Yesterday Michael Graves passed away and I think he will be remembered, not for his architecture, but for his championing of universal design. He is part of a conversation of inclusiveness–Design with a capital D should serve all of us. That's so important.
Then I thought–who did some really beautiful architecture and design work that could be called post modern? Work that transcended kitsch? (Please forgive me, Michael Graves.)
And he passed away about a year ago.
His Retti Candle Shop is deceivingy simple, yet very powerful.
The facade is thick like stone but made with metal, I think aluminum. The punched opening creates a figure/ ground shift and draws you into the volume that is the store. It is the play of designing in one material, stone, a heavy, matte one, and building in metal, a light weight, reflective one. The transformation is engaging and effective.
Hollein deservedly won the Pritzker Prize in 1985. The jury praised Hollein as an architect "who with wit and eclectic gusto draws upon the traditions of the New World as readily as upon those of the Old" and "never fears to bring together the richest of ancient marbles and the latest in plastics." More importantly, I think he pulled it out. It isn't easy and many accomplished people, like our local Stanley Tigerman, were not able to do convincingly. (I think this is what Stanley Tigerman was trying to channel in the facades and plans of a couple of his better known projects. Some said that they looked like penises. Perhaps, but I just think they tried to be like Hollein's Retti Candle Shop which is very hard to accomplish. [Tigerman's later work reminds me of more of Michael Graves.])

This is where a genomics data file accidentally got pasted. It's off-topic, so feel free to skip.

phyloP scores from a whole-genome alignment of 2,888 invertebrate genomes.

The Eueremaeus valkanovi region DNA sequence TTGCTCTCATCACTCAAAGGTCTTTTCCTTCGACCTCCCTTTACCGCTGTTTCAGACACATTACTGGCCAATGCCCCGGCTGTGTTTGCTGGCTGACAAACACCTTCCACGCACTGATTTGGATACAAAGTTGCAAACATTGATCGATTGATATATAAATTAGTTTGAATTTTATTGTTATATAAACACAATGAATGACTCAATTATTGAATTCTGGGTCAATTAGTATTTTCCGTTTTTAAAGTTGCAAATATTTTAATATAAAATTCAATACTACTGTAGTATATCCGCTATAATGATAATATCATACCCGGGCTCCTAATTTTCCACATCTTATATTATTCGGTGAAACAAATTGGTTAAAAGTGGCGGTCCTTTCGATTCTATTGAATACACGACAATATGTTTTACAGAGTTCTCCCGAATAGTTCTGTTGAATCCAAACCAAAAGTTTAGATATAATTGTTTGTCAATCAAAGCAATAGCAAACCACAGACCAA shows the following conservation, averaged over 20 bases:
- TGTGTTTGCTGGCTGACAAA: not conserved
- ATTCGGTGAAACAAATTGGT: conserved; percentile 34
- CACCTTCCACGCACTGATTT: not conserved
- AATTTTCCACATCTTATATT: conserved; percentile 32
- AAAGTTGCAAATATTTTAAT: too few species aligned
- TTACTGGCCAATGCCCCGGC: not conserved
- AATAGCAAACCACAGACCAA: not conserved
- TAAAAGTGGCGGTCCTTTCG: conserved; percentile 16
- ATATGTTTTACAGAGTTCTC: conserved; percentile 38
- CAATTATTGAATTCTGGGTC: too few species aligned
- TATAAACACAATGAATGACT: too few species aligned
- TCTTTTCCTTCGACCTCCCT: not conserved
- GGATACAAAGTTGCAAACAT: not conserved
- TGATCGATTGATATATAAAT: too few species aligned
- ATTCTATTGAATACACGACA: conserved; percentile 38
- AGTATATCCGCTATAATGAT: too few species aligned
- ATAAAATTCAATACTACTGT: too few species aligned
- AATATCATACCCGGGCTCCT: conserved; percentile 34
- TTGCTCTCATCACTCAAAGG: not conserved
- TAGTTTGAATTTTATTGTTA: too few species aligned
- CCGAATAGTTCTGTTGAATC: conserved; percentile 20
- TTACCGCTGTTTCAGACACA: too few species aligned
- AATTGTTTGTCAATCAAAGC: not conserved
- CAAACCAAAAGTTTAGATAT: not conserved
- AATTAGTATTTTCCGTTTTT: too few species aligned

What do you think?